Provincial life was still enlivened by the occasional invasion, however. Marshal Mikhail Kutuzov established his base here after abandoning Moscow to Napoleon's forces in 1812, forcing the French invaders off their preferred line of retreat through the town. Kaluga was briefly occupied again by the invading Germans during their drive for Moscow in 1941.

Today it is a small but friendly town doing a good job of dealing with the mixed blessing of Moscow's proximity. An influx of foreigners — mostly French, Germans and Swedes, reflecting the three major auto factories — has created the small but thriving expat community.

Restaurants and cafes are opening, and the influx of investment over the past four years is ushering in a Moscow-style middle class.

That's not to say the economic miracle is perfect. Locals will remind you that the city has its poor areas, and average wages are way below the levels in Moscow. A constant grumble is that locals get passed over for promotion in the new economy in favor of expats — especially if you don't happen to speak German, French or Swedish, or at least English.

Nonetheless, Kaluga is a city on the up. Having snared foreign carmakers, the energetic regional administration is now looking to alternative technologies, becoming the first Russian region to consider waiving the transportation tax for electric vehicles.

Another proposal is a new high-rise development called Kaluga-2 on the south bank of the river to ease the housing shortage for workers attracted to the new factories. There is even talk of an airport.

Even if you don't have half a billion dollars in your back pocket to set up a car factory, Kaluga still makes a pleasant day trip from Moscow.

What to see if you have two hours

Stroll through the city's 18th-century old town, laid out by Catherine the Great in consultation with local architects. Look out for the Cathedral of the Life-Giving Trinity in the city park and the late-18th century Kaluga Region Dramatic Theater on Teatralnaya Ploshchad (see Nightlife).

What to do if you have two days

Drop into the Tsiolkovsky Space Museum (2 Ulitsa Akademika Korolyova; +7 4842-74-50-04; gmik.ru), which opened at the height of the space race in 1967 and is the world's first museum dedicated to space exploration. It includes a 100-seat planetarium that hosts lectures on astronomy for experts and laymen. A separate exhibition is dedicated to the life of Konstantin Tsiolkovsky, a reclusive eccentric and local high school mathematics teacher who developed many of the key principles of rocket science.

Carole Pompon,
Owner, Franco-Russian Rural Guest Houses, a small country hotel consisting of cottages outside Kaluga

Carole has been living in the Kaluga region since 2006, when she came over on a European Commission project to promote eco-tourism. The two-year assignment became more permanent when she met her husband. Today they run a small country hotel consisting of holiday cottages outside the city.

Q: How did you end up living in Kaluga?
A: I first came to the Kaluga region in 2005 when I worked for the EC on the TACIS (Technical Assistance for the Commonwealth of Independent States) program. We had a project to develop agro-tourism. I was the manager of a two-year project aimed at developing farming cooperatives and agro-tourism. I visited a lot of farms and in the end met my husband.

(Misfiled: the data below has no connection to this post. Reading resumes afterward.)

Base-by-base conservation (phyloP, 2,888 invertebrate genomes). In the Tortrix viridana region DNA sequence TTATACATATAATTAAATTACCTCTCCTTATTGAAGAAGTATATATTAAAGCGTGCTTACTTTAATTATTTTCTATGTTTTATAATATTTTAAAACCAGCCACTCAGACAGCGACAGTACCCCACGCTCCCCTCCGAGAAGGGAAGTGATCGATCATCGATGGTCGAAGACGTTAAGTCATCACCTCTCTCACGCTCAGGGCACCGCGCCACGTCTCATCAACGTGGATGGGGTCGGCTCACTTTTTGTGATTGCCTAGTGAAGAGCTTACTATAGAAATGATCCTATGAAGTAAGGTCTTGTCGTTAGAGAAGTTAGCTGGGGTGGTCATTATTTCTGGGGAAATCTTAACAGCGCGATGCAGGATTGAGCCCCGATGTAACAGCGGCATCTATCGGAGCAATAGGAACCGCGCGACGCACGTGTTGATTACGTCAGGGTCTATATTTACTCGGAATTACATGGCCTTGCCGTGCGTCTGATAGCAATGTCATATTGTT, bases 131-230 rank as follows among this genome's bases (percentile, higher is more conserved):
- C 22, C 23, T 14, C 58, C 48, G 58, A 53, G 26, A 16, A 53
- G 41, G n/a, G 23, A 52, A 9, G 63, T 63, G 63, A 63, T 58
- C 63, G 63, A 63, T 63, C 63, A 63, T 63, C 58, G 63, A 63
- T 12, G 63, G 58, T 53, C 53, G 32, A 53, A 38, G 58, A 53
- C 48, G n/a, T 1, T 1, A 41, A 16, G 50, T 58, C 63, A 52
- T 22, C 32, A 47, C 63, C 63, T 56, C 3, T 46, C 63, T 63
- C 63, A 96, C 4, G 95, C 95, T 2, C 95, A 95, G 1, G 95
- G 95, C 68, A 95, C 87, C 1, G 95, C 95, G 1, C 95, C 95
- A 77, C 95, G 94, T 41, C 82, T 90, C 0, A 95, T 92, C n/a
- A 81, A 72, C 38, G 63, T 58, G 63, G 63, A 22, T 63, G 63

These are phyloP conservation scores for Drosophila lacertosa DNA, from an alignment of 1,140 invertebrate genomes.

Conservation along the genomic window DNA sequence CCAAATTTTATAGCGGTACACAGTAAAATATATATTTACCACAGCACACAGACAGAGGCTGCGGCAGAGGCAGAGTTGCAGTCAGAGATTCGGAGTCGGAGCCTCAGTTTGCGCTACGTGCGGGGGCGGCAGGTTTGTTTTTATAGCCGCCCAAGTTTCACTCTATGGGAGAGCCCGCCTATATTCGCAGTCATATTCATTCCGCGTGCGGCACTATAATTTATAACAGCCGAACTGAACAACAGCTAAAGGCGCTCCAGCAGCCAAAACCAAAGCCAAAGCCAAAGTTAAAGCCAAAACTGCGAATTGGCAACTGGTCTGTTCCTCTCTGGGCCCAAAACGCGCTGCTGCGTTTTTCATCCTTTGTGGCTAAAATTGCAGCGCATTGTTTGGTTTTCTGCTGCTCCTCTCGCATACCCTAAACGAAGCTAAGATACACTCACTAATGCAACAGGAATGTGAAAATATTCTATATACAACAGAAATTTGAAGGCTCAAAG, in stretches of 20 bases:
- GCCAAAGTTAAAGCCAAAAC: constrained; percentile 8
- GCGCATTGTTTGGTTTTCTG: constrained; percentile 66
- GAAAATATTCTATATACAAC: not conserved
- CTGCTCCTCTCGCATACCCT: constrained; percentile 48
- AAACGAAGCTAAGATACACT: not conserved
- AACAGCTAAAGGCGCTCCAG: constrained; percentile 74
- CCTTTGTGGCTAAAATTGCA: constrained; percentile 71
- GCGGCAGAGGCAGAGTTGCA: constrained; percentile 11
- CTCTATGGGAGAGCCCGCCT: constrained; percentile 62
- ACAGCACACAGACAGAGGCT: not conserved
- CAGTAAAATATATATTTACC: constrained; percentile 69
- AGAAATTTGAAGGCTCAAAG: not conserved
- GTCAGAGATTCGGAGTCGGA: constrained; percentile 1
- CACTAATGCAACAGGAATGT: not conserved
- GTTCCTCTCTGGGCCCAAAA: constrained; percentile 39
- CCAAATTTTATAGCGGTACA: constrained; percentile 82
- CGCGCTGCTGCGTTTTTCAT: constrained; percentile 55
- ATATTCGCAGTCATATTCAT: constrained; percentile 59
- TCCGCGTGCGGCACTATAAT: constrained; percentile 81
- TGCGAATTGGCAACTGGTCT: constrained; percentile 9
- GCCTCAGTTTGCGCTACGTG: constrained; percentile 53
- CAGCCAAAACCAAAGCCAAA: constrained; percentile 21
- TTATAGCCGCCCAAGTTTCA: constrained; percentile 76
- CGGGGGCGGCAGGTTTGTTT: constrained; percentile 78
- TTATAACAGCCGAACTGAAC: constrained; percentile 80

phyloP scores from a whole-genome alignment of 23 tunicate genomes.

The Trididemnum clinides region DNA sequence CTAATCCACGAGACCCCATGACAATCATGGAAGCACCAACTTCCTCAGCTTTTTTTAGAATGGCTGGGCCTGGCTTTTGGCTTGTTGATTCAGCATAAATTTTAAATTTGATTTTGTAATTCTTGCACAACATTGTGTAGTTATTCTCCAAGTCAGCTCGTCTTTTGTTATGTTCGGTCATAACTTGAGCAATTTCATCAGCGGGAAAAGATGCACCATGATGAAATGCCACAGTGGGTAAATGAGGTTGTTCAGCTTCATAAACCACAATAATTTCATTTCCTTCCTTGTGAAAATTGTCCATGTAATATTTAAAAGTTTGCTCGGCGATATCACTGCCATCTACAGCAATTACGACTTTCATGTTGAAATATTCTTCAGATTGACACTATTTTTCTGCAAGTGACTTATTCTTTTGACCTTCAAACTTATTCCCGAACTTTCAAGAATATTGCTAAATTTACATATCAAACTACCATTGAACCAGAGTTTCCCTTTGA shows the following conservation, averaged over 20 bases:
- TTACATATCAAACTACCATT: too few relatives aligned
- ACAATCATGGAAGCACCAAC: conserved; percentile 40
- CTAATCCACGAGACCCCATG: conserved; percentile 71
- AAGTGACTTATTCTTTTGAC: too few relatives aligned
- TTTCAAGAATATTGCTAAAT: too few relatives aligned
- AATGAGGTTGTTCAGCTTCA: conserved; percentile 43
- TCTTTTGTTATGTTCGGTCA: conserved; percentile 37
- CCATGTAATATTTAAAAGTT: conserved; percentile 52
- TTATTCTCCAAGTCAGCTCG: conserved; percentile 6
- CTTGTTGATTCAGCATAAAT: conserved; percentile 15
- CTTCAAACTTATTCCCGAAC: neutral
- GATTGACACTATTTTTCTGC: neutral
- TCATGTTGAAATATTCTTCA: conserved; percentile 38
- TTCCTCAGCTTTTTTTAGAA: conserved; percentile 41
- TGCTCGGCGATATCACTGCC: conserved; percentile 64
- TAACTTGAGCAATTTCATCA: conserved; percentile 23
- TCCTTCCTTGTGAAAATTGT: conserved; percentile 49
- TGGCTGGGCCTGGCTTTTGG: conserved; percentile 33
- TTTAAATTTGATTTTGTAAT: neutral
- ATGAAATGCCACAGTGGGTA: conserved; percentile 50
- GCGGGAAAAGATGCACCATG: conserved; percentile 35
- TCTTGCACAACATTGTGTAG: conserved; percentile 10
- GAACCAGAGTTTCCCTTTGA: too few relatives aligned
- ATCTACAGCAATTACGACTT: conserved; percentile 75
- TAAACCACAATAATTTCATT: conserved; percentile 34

Q: Has the character of the city changed in that time?
A: Very strongly. When I arrived in 2005, there were basically no foreign companies here, and I was pretty much the only foreigner living in Kaluga. There were very few restaurants, no shopping centers and very few shops. It was just a small provincial town. Since the Germans arrived — with Volkswagen — and then Volvo Trucks, and now Citroen, it has become a completely different city.

Q: What does that mean for local residents?
A: I think living conditions are rising. Most of all that applies to young people, middle managers who are receiving pretty good wages in Kaluga so they are beginning to live normally, so to say.

Q: What's the future of Kaluga?
A: The city will grow larger. I don't know if you've heard, but the administration has decided to build a second town — it will be called Kaluga-2, or the Right Bank. At the moment, Kaluga is on the left bank of the Oka. The new town will be on the right bank. Kaluga doesn't have a work-force shortage, so people are moving here from different regions, but there is already not enough housing. So the city will grow. Then hopefully the price of property will fall. Housing is very expensive in Kaluga at the moment.

Q: What should visitors see?
A: First of all, the old town, which dates from the time of Catherine the Great. She loved Kaluga and drew up the city plan with the help of local architects. We still have some very interesting landmarks, like the stone bridge and the park (Central City Park of Culture and Recreation, Ulitsa Bazhenova) where we have a very beautiful cathedral (Cathedral of the Life-Giving Trinity, Ploshchad Stary Torg). There are lots of things from the 18th and 19th centuries. Then there is the space museum, which is great fun and a big hit with tourists.
In the region, the Ugra National Park has lots of excursions. The village of Nikola-Lenivets on the Ugra River hosts the annual Arkhstoyaniye modern music festival, which attracts artists from all over the world.

— Roland Oliphant

After enjoying the city, it is well worth hiring a car and striking out into the Kaluga region, which is rich in nature and history. Relax in the Ugra National Park (head office: 3a Prigorodnoye Lesnichestvo, Kaluga; +7 4842-72-57-91; parkugra.forest.ru), which covers about 200 square kilometers of woodland, meadows and rivers to the west of Kaluga. Exhaust energetic kids by stalking and spotting (but not shooting — hunting is forbidden within the park) elk, deer or wild boar. There are several museums and visitor centers, covering everything from diseases affecting trees to the famous standoff with the Golden Horde. One open-air museum includes a reproduction of the stockade system that guarded southern Muscovy in the 14th century.